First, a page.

Savers are piling cash into their pensions but still have an unrealistic idea of the sort of retirement they can afford, says a new survey. Younger savers are managing to save £5,000 a year for a pension or as a deposit on a home of their own, says financial firm Scottish Widows.
Three-quarters believe the cash stash will buy them a higher standard of living in retirement than they have now – or at least to keep their standard of living where it is now.
Many believed their pension savings would let them retire at 63 years old, with 60% looking forward to regular holidays abroad. Almost half would go to the cinema or theater more often, while one in four are planning to eat out more often and to update their wardrobes.
Salaries too low to save
Once retired, one in five plan to author a novel, 15% want to become entrepreneurs, 24% expect to learn a new language, while the same number are also looking to self-build their dream home.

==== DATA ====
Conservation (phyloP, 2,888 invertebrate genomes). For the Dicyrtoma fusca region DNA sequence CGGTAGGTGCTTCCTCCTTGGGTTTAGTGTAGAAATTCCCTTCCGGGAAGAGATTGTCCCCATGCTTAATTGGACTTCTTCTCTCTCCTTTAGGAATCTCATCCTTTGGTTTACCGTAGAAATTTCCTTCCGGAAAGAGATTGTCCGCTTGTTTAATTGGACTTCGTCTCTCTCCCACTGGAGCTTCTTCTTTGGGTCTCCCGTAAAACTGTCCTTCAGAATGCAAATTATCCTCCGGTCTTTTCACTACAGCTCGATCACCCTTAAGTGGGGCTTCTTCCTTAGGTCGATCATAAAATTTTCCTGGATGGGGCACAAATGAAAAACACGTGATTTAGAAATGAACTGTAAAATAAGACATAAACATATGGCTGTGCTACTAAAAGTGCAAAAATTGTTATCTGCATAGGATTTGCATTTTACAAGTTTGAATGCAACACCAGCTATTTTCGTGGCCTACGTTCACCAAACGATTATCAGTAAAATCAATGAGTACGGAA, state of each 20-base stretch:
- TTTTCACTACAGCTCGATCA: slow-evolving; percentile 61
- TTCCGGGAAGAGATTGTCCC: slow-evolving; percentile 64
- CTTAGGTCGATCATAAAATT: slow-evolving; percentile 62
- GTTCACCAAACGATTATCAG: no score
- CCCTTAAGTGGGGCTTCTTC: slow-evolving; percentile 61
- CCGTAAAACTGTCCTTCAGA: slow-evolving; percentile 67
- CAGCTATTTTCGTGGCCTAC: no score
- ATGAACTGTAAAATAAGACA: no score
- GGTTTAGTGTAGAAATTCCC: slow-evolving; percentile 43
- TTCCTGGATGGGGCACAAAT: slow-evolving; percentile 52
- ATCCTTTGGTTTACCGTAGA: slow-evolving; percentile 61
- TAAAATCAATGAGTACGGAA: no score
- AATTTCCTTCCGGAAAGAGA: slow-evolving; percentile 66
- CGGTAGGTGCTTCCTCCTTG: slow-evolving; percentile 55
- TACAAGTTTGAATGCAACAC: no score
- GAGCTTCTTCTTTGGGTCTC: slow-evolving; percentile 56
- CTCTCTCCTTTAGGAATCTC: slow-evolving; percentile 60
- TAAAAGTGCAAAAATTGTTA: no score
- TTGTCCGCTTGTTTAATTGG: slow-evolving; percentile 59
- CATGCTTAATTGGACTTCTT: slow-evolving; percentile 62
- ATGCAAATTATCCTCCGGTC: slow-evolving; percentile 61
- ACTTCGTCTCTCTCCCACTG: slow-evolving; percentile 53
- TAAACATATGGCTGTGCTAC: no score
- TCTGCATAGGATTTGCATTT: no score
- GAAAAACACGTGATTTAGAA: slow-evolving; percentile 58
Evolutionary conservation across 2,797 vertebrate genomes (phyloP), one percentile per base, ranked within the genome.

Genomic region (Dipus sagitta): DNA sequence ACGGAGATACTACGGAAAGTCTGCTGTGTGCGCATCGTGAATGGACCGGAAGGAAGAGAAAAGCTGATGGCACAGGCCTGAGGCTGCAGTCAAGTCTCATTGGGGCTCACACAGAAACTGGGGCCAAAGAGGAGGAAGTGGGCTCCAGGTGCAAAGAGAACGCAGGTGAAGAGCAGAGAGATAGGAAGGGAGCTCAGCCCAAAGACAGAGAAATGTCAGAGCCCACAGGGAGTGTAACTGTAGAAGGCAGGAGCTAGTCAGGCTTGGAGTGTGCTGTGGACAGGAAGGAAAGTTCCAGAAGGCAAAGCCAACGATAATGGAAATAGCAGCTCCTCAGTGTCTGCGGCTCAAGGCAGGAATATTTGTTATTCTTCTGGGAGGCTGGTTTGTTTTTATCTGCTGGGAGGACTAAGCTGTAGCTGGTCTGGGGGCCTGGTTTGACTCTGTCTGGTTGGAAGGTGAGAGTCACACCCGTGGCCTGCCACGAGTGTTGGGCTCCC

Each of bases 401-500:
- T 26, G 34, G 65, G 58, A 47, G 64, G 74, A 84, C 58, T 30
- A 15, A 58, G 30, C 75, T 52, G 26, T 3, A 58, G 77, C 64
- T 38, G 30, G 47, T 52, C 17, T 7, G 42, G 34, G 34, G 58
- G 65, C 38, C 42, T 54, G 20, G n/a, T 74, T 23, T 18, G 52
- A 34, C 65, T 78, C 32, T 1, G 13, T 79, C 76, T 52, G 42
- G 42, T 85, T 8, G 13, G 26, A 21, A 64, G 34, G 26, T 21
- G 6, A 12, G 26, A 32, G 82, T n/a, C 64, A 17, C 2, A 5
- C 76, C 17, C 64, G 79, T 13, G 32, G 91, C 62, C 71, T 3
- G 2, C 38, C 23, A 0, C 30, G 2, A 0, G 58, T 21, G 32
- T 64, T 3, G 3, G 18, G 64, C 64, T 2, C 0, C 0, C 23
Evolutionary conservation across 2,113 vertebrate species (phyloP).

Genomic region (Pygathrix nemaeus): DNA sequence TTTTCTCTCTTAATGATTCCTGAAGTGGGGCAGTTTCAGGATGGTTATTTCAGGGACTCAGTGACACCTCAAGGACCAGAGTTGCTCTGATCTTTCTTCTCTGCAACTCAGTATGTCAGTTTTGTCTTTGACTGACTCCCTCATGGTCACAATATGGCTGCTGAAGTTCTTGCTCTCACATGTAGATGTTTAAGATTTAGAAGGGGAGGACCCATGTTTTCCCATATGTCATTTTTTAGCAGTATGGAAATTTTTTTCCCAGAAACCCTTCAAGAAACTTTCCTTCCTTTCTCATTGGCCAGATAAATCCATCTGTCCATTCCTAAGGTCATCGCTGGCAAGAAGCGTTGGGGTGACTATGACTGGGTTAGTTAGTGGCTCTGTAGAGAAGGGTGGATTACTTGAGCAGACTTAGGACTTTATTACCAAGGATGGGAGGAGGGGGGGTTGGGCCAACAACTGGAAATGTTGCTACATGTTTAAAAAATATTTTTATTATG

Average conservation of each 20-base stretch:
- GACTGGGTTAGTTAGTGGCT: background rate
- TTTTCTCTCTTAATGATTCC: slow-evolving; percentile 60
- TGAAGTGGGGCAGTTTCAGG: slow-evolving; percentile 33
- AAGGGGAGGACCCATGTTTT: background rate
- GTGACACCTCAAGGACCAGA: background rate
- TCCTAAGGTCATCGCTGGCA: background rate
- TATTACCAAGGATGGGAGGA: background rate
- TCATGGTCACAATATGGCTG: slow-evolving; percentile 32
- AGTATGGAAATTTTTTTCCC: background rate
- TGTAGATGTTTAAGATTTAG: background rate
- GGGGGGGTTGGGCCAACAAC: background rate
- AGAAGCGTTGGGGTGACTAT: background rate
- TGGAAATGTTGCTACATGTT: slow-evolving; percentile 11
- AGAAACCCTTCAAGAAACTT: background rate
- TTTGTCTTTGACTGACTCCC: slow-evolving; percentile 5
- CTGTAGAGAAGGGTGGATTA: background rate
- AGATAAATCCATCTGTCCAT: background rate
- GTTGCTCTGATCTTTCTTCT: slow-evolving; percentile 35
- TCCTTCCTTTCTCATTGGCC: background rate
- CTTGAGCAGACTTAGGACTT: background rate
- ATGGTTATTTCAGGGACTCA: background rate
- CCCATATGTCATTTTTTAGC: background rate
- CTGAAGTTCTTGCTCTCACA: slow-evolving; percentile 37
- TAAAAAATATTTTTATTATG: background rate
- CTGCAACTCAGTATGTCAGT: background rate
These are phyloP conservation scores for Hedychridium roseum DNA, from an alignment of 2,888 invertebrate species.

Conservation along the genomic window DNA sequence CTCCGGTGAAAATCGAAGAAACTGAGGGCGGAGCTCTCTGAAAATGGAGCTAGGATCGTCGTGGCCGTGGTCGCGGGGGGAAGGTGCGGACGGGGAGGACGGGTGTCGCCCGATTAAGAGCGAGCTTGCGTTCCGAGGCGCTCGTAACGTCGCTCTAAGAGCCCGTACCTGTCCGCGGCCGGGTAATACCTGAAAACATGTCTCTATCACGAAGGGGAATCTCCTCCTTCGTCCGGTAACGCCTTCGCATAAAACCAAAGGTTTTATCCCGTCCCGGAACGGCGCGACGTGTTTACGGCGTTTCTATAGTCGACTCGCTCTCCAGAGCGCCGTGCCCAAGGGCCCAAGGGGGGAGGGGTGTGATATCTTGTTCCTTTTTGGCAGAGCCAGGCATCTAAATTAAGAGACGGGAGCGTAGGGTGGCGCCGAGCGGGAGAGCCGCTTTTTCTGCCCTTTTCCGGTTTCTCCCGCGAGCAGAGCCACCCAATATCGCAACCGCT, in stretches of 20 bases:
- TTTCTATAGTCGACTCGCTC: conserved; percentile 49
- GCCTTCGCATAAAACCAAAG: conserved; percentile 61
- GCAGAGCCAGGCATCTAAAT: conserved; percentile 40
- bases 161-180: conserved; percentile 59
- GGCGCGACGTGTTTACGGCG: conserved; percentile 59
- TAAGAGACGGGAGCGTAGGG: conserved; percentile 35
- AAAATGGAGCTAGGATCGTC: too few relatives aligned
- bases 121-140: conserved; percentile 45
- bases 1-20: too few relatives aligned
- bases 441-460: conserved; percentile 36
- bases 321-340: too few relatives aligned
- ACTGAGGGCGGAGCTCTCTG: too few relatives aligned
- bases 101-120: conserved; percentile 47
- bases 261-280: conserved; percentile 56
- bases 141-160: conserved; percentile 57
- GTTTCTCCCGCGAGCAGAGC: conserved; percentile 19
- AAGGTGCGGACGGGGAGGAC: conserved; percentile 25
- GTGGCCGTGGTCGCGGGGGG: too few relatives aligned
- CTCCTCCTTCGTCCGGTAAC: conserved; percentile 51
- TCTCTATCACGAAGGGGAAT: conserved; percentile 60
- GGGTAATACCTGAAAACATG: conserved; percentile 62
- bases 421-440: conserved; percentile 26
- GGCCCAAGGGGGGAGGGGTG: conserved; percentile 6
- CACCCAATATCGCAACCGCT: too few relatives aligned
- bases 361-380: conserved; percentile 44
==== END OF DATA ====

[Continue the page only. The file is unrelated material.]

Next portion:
The research asked savers aged between 18 and 34 years old about their saving habits and thoughts about retirement. The study found the average monthly saving was £214, but a third of workers had no savings.
However, only 14% felt they were saving enough despite their grand ambitions for later life. The main reasons for failing to save were salaries were too low (18%) or rents were too high (11%). Although many were not saving enough, half had their heart in the right place, stating that they preferred to save rather than spend.
Scottish Widows spokesman Jackie Leiper said: “It’s exciting to see that so many young Brits are viewing their future retirements with optimism and confidence and many are making financial plans to support themselves in later life.
“It’s normal for the younger generation not to save as much as older individuals because generally they are on lower wages and saving for other items, such as home ownership, or are paying off debt.
“However, money saved at the age of 25 could provide twice as much retirement income as money saved at the age of 50, even allowing for inflation.”